Wednesday 22 March 2023: The event ends at approx. 21.30
Thursday 23 March 2023: The event ends at approx. 21.30

Participants

The Gothenburg Symphony, called "one of the world's most formidable orchestras" by the Guardian, has toured the USA, Europe, Japan and the Far East and performed at major music centres and festivals throughout the world. Chief conductor is Santtu-Matias Rouvali who started his tenure in 2017. Barbara Hannigan and Christoph Eschenbach are principal guest conductors since 2019. Already at the orchestra's very first years, the great Swedish composer Wilhelm Stenhammar was appointed principal conductor, contributing strongly to the Nordic profile of the orchestra by inviting his colleagues Carl Nielsen and Jean Sibelius to conduct their own works. Subsequent holders of the post include Sergiu Comissiona, Sixten Ehrling and Charles Dutoit. During Neeme Järvi's tenure (1982-2004), the orchestra became a major international force. In 1997 it was appointed the National Orchestra of Sweden. During his celebrated tenure as music director (2007-2012), Gustavo Dudamel took the Orchestra to major music centres and festivals in Europe, making acclaimed appearances at BBC Proms and Vienna Musikverein. The list of prominent guest conductors has included Wilhelm Furtwängler, Pierre Monteux, Herbert von Karajan, Myung-Whun Chung, Herbert Blomstedt and Sir Simon Rattle. The orchestra also runs extensive concert projects for children, and regularly releases digital live concerts free on gsoplay.se. The orchestra has been involved in many prestigious recording projects, the latest one the complete Sibelius Symphonies with Santtu-Matias Rouvali for Alpha Classics. Earlier, the orchestra has issued over 100 recordings on BIS, Deutsche Grammophon, Chandos, Farao Classics and several other labels. The Gothenburg Symphony is owned by the Region Västra Götaland.

American Kent Nagano has been artistic director of the Hamburg State Opera and Philharmonic Orchestra since 2015. He was 2006-2020 chief conductor of the Montreal Symphony Orchestra and 2013-2019 he was first guest conductor of the Gothenburg Symphony Orchestra. Together with them, Nagano carried out projects such as a tour to China and the performance of Sibelius' seven symphonies in celebration of the composer's 150th birthday. With the Montreal Symphony Orchestra, Kent Nagano performed symphonies by Mahler and Beethoven, operas by Wagner and concert series with music by Dutilleux and Boulez. As a guest conductor, Kent Nagano has appeared with several of the world's leading orchestras. Among them are the Munich Philharmonic, the Bavarian Radio Symphony Orchestra, the London Symphony Orchestra, the Tonhalle Orchestra in Zurich and the Santa Cecilia Orchestra in Rome. An important period in Kent Nagano's career was his time as artistic director and chief conductor of the Deutsches Symphonie-Orchester Berlin from 2000-2006. He was then appointed the orchestra's honorary conductor. Kent Nagano has also been chief conductor of the Los Angeles Opera. He spent his first professional time in Boston working at the opera and as assistant conductor to Seiji Ozawa with the Boston Symphony Orchestra. Kent Nagano's success in the US led to European appointments: artistic director of the National Opera of Lyon (1988-1998) and of the Hallé Orchestra in Manchester (1991-2000). Kent Nagano has made a large number of recordings with the orchestras in Montreal and Berlin. Together with the Gothenburg Symphony Orchestra, he has recorded Richard Strauss' Alpensymfonie, Ein Heldenleben and Tod und Verklärung on two CDs (Farao Classics) and vocal works by Hillborg, Gefors and Boldemann with Anne Sofie von Otter as soloist (DG). A critically acclaimed edition was Mussorgsky's opera Boris Godunov, which was recorded live with the Gothenburg Symphony Orchestra, the Gothenburg Symphony Choir and soloists (BIS).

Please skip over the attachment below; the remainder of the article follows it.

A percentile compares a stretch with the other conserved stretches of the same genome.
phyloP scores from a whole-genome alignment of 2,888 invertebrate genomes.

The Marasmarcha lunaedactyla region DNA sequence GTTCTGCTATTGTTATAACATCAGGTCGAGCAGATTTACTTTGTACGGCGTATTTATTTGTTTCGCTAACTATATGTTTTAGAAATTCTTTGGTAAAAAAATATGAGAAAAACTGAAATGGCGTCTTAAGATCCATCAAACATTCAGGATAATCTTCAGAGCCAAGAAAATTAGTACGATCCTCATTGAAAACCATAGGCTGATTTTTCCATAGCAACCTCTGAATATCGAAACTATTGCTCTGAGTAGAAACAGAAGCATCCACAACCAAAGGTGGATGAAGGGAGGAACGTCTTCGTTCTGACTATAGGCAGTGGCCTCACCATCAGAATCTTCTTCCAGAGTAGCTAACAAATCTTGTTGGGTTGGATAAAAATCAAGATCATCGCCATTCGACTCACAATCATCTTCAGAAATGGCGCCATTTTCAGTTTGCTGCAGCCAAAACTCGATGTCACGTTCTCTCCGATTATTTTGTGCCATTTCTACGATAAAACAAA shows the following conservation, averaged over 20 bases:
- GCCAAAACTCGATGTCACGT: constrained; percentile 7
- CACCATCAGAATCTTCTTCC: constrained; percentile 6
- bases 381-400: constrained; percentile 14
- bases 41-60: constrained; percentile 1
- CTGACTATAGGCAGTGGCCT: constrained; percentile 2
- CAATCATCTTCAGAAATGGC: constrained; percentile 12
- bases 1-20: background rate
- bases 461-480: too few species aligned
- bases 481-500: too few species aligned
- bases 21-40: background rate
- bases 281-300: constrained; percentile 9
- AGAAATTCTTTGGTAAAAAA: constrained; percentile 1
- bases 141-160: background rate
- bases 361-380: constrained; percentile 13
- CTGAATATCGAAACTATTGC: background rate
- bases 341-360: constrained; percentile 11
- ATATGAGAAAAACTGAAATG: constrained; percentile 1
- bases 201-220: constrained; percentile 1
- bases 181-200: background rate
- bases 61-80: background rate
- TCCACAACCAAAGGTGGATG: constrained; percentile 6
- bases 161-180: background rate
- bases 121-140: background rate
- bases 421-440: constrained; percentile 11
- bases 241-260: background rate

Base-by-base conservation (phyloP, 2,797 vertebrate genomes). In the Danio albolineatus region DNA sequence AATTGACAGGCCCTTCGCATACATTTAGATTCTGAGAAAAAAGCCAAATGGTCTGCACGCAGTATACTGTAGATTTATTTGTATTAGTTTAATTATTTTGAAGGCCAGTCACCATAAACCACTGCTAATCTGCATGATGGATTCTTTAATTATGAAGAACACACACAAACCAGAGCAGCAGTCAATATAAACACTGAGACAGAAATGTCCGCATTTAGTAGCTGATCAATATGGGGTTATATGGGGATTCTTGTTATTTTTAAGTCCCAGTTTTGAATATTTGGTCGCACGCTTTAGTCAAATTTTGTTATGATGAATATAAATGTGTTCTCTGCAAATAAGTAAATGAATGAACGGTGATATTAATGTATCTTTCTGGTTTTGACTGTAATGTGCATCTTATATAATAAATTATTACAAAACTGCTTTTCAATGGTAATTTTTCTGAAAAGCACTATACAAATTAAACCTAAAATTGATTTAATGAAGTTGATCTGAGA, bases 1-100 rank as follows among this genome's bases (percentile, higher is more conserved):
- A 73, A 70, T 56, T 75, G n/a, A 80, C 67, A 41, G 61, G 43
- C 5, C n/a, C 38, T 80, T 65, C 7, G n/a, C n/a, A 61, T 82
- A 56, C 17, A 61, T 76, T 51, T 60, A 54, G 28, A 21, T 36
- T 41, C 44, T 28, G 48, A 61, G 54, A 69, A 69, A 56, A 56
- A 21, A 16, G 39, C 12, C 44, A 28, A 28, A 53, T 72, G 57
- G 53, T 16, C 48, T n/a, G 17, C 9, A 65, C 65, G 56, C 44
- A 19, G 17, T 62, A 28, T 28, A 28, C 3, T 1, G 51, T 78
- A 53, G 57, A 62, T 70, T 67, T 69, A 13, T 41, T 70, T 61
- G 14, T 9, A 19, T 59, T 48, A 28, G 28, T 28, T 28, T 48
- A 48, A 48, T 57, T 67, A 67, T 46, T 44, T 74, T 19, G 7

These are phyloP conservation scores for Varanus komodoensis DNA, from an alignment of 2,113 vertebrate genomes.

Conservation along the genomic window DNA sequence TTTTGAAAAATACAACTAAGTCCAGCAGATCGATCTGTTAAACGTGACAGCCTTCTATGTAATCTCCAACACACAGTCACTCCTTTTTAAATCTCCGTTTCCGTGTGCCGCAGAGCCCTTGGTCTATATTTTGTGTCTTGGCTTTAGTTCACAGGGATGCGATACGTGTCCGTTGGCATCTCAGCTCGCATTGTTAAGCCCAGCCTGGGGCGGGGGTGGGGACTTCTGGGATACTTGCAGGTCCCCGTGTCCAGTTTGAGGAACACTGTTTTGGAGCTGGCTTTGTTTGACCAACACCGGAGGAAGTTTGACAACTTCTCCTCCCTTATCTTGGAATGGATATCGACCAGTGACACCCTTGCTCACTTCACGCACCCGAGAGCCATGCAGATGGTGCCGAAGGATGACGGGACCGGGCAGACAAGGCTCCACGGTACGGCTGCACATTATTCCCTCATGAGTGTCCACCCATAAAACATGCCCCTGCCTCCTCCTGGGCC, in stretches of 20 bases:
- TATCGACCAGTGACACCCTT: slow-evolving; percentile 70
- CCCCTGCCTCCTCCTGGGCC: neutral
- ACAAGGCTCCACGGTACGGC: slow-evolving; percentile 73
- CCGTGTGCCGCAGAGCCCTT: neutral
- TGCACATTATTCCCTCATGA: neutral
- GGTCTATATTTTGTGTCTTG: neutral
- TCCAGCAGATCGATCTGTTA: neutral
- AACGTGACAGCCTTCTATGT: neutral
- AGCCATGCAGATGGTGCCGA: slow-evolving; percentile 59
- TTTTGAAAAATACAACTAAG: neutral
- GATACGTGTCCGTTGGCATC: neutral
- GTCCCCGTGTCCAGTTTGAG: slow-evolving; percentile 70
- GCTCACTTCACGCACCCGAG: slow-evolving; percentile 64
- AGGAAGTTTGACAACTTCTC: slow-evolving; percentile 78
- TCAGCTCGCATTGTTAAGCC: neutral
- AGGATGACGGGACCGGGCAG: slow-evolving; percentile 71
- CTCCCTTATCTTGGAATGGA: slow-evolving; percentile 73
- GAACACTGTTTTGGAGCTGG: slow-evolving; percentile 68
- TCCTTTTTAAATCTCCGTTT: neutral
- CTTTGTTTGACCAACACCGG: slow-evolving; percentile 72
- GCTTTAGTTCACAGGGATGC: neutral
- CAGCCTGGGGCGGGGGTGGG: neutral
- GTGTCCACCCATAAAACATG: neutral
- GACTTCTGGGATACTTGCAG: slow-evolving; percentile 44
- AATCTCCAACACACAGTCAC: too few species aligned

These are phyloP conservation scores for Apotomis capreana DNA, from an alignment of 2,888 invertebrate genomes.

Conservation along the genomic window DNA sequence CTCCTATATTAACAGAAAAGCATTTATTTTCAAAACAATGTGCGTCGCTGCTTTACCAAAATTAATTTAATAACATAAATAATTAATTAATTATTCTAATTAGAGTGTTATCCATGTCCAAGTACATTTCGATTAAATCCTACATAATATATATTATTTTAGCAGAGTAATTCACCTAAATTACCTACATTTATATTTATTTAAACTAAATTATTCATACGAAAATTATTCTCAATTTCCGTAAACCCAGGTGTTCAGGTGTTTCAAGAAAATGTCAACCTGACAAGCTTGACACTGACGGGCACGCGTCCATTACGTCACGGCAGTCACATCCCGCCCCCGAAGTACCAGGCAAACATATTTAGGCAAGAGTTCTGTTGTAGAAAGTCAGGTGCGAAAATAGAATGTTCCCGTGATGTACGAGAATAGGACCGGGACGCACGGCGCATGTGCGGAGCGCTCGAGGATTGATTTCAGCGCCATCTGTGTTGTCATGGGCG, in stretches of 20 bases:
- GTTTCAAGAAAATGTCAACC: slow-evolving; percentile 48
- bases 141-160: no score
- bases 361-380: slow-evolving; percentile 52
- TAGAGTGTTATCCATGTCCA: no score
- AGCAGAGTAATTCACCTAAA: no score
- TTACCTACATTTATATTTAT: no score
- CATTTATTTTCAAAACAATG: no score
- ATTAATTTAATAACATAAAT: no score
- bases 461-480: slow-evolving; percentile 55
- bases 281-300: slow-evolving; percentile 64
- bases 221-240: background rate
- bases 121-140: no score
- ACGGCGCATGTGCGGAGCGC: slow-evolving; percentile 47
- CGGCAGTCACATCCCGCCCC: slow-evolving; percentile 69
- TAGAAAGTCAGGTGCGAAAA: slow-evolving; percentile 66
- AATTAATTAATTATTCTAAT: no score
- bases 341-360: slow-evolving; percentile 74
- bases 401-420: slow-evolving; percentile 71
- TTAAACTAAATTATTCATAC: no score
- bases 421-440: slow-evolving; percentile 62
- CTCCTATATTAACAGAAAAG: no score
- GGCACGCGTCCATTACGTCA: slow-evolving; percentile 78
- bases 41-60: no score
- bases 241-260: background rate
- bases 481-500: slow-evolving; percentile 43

Norwegian Truls Mørk's captivating performances, where fiery intensity is combined with integrity and sensitivity, have established him as one of the foremost cellists of our time. In the 2016-2017 season, Truls was Artist in Residence at the Gothenburg Symphony. He is a celebrated artist who has appeared with leading orchestras such as the Orchester de Paris, the Berlin Philharmonic, the Vienna Philharmonic, the Concertgebouw Orchestra, the Munich Philharmonic, the London Philharmonic Orchestra, the Philharmonia Orchestra and the Gewandhaus Orchestra in Leipzig. In North America, he has collaborated with, among others, the New York Philharmonic, the orchestras in Philadelphia and Cleveland, the Los Angeles Philharmonic Orchestra and the Boston Symphony Orchestra. Truls Mørk has a great interest in contemporary music and he has given more than 30 premieres, among them Rautavaara's Towards the Horizon with the BBC Symphony Orchestra and John Storgård's, Pavel Haas' Cello Concerto with the Vienna Philharmonic and Jonathan Nott, Penderecki's Concerto for Three Celli and Orchestra with The NHK Orchestra in Tokyo and Charles Dutoit and Haflidi Hallgrímsson's cello concerto, a joint commission by the Oslo Philharmonic, the Iceland Symphony Orchestra and the Scottish Chamber Orchestra. Among his many disc recordings for Virgin Classics, EMI, Deutsche Grammophon and other labels are most of the major cello concertos. In 2019, Victoria Borisova-Ollas composed her cello concerto Oh Giselle, remember me with a dedication to Truls Mørk.